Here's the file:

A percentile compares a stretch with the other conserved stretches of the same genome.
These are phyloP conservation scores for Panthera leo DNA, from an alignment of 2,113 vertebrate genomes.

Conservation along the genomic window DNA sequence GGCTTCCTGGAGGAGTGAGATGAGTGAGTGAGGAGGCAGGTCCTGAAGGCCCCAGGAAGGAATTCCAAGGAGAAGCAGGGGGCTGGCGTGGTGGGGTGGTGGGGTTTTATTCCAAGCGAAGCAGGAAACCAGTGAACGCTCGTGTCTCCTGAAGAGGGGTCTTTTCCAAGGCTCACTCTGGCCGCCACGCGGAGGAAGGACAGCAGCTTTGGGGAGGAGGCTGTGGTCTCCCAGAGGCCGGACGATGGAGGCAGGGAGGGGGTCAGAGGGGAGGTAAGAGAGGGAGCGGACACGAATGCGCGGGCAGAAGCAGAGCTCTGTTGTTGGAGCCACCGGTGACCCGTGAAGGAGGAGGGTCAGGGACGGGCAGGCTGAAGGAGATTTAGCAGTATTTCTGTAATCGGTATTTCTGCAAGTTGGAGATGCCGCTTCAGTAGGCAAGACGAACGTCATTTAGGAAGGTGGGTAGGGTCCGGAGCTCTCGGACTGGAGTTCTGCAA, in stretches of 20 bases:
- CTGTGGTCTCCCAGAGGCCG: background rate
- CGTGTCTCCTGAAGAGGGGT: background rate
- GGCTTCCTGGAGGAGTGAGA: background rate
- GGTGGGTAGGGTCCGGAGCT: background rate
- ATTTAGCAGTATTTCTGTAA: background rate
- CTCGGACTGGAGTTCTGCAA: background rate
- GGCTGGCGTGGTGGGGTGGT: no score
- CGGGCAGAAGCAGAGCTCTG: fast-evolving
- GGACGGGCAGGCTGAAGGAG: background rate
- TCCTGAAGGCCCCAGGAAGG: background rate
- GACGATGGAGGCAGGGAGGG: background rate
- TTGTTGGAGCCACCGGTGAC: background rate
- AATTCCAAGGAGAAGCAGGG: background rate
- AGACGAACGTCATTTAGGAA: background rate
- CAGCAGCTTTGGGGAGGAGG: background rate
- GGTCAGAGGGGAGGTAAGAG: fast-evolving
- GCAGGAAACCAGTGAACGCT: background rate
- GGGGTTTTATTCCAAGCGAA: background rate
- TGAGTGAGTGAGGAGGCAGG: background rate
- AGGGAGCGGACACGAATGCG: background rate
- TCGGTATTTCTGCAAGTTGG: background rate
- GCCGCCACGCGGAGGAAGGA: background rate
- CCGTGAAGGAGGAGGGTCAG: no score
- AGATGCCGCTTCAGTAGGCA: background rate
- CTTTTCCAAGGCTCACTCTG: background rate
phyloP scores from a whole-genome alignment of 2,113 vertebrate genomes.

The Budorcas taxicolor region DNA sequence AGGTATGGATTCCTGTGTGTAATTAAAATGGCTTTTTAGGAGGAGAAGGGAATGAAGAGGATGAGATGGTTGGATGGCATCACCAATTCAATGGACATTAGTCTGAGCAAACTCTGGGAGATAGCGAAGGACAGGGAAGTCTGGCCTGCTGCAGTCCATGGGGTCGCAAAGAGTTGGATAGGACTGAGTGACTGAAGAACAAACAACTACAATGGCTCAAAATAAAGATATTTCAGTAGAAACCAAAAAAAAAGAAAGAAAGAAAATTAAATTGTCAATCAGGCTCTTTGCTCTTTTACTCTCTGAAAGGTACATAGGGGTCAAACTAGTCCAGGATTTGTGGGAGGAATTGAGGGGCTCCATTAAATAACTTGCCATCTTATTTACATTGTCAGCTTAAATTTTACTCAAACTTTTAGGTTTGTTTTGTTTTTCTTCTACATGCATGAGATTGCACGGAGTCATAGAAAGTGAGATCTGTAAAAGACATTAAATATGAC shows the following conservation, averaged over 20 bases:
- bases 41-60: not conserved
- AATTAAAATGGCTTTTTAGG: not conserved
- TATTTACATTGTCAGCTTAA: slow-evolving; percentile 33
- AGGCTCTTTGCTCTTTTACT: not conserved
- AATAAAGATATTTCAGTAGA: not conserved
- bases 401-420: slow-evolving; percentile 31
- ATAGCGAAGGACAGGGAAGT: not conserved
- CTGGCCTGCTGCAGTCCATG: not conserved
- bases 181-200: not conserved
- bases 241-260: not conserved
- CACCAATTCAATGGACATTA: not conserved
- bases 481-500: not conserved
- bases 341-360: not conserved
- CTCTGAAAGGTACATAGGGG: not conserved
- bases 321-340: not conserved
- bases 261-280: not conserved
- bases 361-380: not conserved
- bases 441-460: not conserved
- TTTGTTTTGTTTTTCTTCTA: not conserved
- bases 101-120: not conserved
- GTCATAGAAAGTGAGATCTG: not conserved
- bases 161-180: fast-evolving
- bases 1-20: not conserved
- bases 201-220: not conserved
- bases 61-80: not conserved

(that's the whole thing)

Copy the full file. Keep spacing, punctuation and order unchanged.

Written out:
A percentile compares a stretch with the other conserved stretches of the same genome.
These are phyloP conservation scores for Panthera leo DNA, from an alignment of 2,113 vertebrate genomes.

Conservation along the genomic window DNA sequence GGCTTCCTGGAGGAGTGAGATGAGTGAGTGAGGAGGCAGGTCCTGAAGGCCCCAGGAAGGAATTCCAAGGAGAAGCAGGGGGCTGGCGTGGTGGGGTGGTGGGGTTTTATTCCAAGCGAAGCAGGAAACCAGTGAACGCTCGTGTCTCCTGAAGAGGGGTCTTTTCCAAGGCTCACTCTGGCCGCCACGCGGAGGAAGGACAGCAGCTTTGGGGAGGAGGCTGTGGTCTCCCAGAGGCCGGACGATGGAGGCAGGGAGGGGGTCAGAGGGGAGGTAAGAGAGGGAGCGGACACGAATGCGCGGGCAGAAGCAGAGCTCTGTTGTTGGAGCCACCGGTGACCCGTGAAGGAGGAGGGTCAGGGACGGGCAGGCTGAAGGAGATTTAGCAGTATTTCTGTAATCGGTATTTCTGCAAGTTGGAGATGCCGCTTCAGTAGGCAAGACGAACGTCATTTAGGAAGGTGGGTAGGGTCCGGAGCTCTCGGACTGGAGTTCTGCAA, in stretches of 20 bases:
- CTGTGGTCTCCCAGAGGCCG: background rate
- CGTGTCTCCTGAAGAGGGGT: background rate
- GGCTTCCTGGAGGAGTGAGA: background rate
- GGTGGGTAGGGTCCGGAGCT: background rate
- ATTTAGCAGTATTTCTGTAA: background rate
- CTCGGACTGGAGTTCTGCAA: background rate
- GGCTGGCGTGGTGGGGTGGT: no score
- CGGGCAGAAGCAGAGCTCTG: fast-evolving
- GGACGGGCAGGCTGAAGGAG: background rate
- TCCTGAAGGCCCCAGGAAGG: background rate
- GACGATGGAGGCAGGGAGGG: background rate
- TTGTTGGAGCCACCGGTGAC: background rate
- AATTCCAAGGAGAAGCAGGG: background rate
- AGACGAACGTCATTTAGGAA: background rate
- CAGCAGCTTTGGGGAGGAGG: background rate
- GGTCAGAGGGGAGGTAAGAG: fast-evolving
- GCAGGAAACCAGTGAACGCT: background rate
- GGGGTTTTATTCCAAGCGAA: background rate
- TGAGTGAGTGAGGAGGCAGG: background rate
- AGGGAGCGGACACGAATGCG: background rate
- TCGGTATTTCTGCAAGTTGG: background rate
- GCCGCCACGCGGAGGAAGGA: background rate
- CCGTGAAGGAGGAGGGTCAG: no score
- AGATGCCGCTTCAGTAGGCA: background rate
- CTTTTCCAAGGCTCACTCTG: background rate
phyloP scores from a whole-genome alignment of 2,113 vertebrate genomes.

The Budorcas taxicolor region DNA sequence AGGTATGGATTCCTGTGTGTAATTAAAATGGCTTTTTAGGAGGAGAAGGGAATGAAGAGGATGAGATGGTTGGATGGCATCACCAATTCAATGGACATTAGTCTGAGCAAACTCTGGGAGATAGCGAAGGACAGGGAAGTCTGGCCTGCTGCAGTCCATGGGGTCGCAAAGAGTTGGATAGGACTGAGTGACTGAAGAACAAACAACTACAATGGCTCAAAATAAAGATATTTCAGTAGAAACCAAAAAAAAAGAAAGAAAGAAAATTAAATTGTCAATCAGGCTCTTTGCTCTTTTACTCTCTGAAAGGTACATAGGGGTCAAACTAGTCCAGGATTTGTGGGAGGAATTGAGGGGCTCCATTAAATAACTTGCCATCTTATTTACATTGTCAGCTTAAATTTTACTCAAACTTTTAGGTTTGTTTTGTTTTTCTTCTACATGCATGAGATTGCACGGAGTCATAGAAAGTGAGATCTGTAAAAGACATTAAATATGAC shows the following conservation, averaged over 20 bases:
- bases 41-60: not conserved
- AATTAAAATGGCTTTTTAGG: not conserved
- TATTTACATTGTCAGCTTAA: slow-evolving; percentile 33
- AGGCTCTTTGCTCTTTTACT: not conserved
- AATAAAGATATTTCAGTAGA: not conserved
- bases 401-420: slow-evolving; percentile 31
- ATAGCGAAGGACAGGGAAGT: not conserved
- CTGGCCTGCTGCAGTCCATG: not conserved
- bases 181-200: not conserved
- bases 241-260: not conserved
- CACCAATTCAATGGACATTA: not conserved
- bases 481-500: not conserved
- bases 341-360: not conserved
- CTCTGAAAGGTACATAGGGG: not conserved
- bases 321-340: not conserved
- bases 261-280: not conserved
- bases 361-380: not conserved
- bases 441-460: not conserved
- TTTGTTTTGTTTTTCTTCTA: not conserved
- bases 101-120: not conserved
- GTCATAGAAAGTGAGATCTG: not conserved
- bases 161-180: fast-evolving
- bases 1-20: not conserved
- bases 201-220: not conserved
- bases 61-80: not conserved